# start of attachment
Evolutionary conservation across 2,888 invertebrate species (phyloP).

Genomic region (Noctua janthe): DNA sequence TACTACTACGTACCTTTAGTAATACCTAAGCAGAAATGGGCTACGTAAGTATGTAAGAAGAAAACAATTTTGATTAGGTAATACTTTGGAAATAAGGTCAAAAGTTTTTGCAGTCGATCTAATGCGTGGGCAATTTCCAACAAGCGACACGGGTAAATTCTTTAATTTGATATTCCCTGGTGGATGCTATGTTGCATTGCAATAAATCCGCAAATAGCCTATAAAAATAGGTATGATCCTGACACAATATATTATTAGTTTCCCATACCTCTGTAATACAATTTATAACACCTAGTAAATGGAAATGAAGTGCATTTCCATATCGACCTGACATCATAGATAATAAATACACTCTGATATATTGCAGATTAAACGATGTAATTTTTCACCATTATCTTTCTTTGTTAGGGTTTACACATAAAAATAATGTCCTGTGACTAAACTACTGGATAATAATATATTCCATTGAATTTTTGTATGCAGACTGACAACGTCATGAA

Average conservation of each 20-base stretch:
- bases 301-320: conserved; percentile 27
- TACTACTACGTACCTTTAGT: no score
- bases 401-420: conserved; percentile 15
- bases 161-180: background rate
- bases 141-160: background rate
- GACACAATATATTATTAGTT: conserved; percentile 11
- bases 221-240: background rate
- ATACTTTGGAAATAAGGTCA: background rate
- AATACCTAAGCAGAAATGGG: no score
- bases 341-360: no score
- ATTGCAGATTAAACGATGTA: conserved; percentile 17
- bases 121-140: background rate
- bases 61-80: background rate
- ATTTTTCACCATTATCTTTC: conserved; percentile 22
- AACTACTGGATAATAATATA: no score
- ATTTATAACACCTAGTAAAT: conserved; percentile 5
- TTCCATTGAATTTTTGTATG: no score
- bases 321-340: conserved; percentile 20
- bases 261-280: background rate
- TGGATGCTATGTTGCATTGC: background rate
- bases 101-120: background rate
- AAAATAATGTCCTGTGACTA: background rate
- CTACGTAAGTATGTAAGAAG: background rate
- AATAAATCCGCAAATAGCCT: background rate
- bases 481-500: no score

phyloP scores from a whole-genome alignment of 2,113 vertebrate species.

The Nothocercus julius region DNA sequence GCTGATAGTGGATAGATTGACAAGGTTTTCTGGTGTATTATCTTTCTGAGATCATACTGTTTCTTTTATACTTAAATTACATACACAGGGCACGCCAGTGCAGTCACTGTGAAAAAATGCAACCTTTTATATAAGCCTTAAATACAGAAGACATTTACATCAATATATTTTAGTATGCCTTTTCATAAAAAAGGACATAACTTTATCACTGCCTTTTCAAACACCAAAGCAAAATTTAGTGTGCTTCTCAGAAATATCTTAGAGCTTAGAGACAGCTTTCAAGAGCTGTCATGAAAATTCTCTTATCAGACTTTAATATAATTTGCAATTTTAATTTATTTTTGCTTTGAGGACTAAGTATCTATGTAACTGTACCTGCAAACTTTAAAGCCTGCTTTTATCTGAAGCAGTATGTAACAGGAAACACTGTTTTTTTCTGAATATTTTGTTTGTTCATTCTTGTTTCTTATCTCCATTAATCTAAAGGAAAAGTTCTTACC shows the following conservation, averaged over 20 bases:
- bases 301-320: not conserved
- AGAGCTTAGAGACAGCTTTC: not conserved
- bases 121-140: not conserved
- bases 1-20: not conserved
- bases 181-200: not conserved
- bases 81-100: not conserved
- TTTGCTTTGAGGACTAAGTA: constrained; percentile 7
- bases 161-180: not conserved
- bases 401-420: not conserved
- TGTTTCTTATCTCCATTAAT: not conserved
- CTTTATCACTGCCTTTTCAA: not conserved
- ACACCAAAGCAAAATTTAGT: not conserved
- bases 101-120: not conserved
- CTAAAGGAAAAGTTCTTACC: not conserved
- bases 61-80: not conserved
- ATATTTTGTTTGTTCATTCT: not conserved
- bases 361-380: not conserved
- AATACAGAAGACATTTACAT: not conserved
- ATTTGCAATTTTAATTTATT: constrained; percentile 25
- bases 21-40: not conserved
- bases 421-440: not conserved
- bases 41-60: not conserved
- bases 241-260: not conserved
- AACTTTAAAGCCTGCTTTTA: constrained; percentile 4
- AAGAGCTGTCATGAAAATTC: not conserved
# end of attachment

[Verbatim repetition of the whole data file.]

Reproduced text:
Evolutionary conservation across 2,888 invertebrate species (phyloP).

Genomic region (Noctua janthe): DNA sequence TACTACTACGTACCTTTAGTAATACCTAAGCAGAAATGGGCTACGTAAGTATGTAAGAAGAAAACAATTTTGATTAGGTAATACTTTGGAAATAAGGTCAAAAGTTTTTGCAGTCGATCTAATGCGTGGGCAATTTCCAACAAGCGACACGGGTAAATTCTTTAATTTGATATTCCCTGGTGGATGCTATGTTGCATTGCAATAAATCCGCAAATAGCCTATAAAAATAGGTATGATCCTGACACAATATATTATTAGTTTCCCATACCTCTGTAATACAATTTATAACACCTAGTAAATGGAAATGAAGTGCATTTCCATATCGACCTGACATCATAGATAATAAATACACTCTGATATATTGCAGATTAAACGATGTAATTTTTCACCATTATCTTTCTTTGTTAGGGTTTACACATAAAAATAATGTCCTGTGACTAAACTACTGGATAATAATATATTCCATTGAATTTTTGTATGCAGACTGACAACGTCATGAA

Average conservation of each 20-base stretch:
- bases 301-320: conserved; percentile 27
- TACTACTACGTACCTTTAGT: no score
- bases 401-420: conserved; percentile 15
- bases 161-180: background rate
- bases 141-160: background rate
- GACACAATATATTATTAGTT: conserved; percentile 11
- bases 221-240: background rate
- ATACTTTGGAAATAAGGTCA: background rate
- AATACCTAAGCAGAAATGGG: no score
- bases 341-360: no score
- ATTGCAGATTAAACGATGTA: conserved; percentile 17
- bases 121-140: background rate
- bases 61-80: background rate
- ATTTTTCACCATTATCTTTC: conserved; percentile 22
- AACTACTGGATAATAATATA: no score
- ATTTATAACACCTAGTAAAT: conserved; percentile 5
- TTCCATTGAATTTTTGTATG: no score
- bases 321-340: conserved; percentile 20
- bases 261-280: background rate
- TGGATGCTATGTTGCATTGC: background rate
- bases 101-120: background rate
- AAAATAATGTCCTGTGACTA: background rate
- CTACGTAAGTATGTAAGAAG: background rate
- AATAAATCCGCAAATAGCCT: background rate
- bases 481-500: no score

phyloP scores from a whole-genome alignment of 2,113 vertebrate species.

The Nothocercus julius region DNA sequence GCTGATAGTGGATAGATTGACAAGGTTTTCTGGTGTATTATCTTTCTGAGATCATACTGTTTCTTTTATACTTAAATTACATACACAGGGCACGCCAGTGCAGTCACTGTGAAAAAATGCAACCTTTTATATAAGCCTTAAATACAGAAGACATTTACATCAATATATTTTAGTATGCCTTTTCATAAAAAAGGACATAACTTTATCACTGCCTTTTCAAACACCAAAGCAAAATTTAGTGTGCTTCTCAGAAATATCTTAGAGCTTAGAGACAGCTTTCAAGAGCTGTCATGAAAATTCTCTTATCAGACTTTAATATAATTTGCAATTTTAATTTATTTTTGCTTTGAGGACTAAGTATCTATGTAACTGTACCTGCAAACTTTAAAGCCTGCTTTTATCTGAAGCAGTATGTAACAGGAAACACTGTTTTTTTCTGAATATTTTGTTTGTTCATTCTTGTTTCTTATCTCCATTAATCTAAAGGAAAAGTTCTTACC shows the following conservation, averaged over 20 bases:
- bases 301-320: not conserved
- AGAGCTTAGAGACAGCTTTC: not conserved
- bases 121-140: not conserved
- bases 1-20: not conserved
- bases 181-200: not conserved
- bases 81-100: not conserved
- TTTGCTTTGAGGACTAAGTA: constrained; percentile 7
- bases 161-180: not conserved
- bases 401-420: not conserved
- TGTTTCTTATCTCCATTAAT: not conserved
- CTTTATCACTGCCTTTTCAA: not conserved
- ACACCAAAGCAAAATTTAGT: not conserved
- bases 101-120: not conserved
- CTAAAGGAAAAGTTCTTACC: not conserved
- bases 61-80: not conserved
- ATATTTTGTTTGTTCATTCT: not conserved
- bases 361-380: not conserved
- AATACAGAAGACATTTACAT: not conserved
- ATTTGCAATTTTAATTTATT: constrained; percentile 25
- bases 21-40: not conserved
- bases 421-440: not conserved
- bases 41-60: not conserved
- bases 241-260: not conserved
- AACTTTAAAGCCTGCTTTTA: constrained; percentile 4
- AAGAGCTGTCATGAAAATTC: not conserved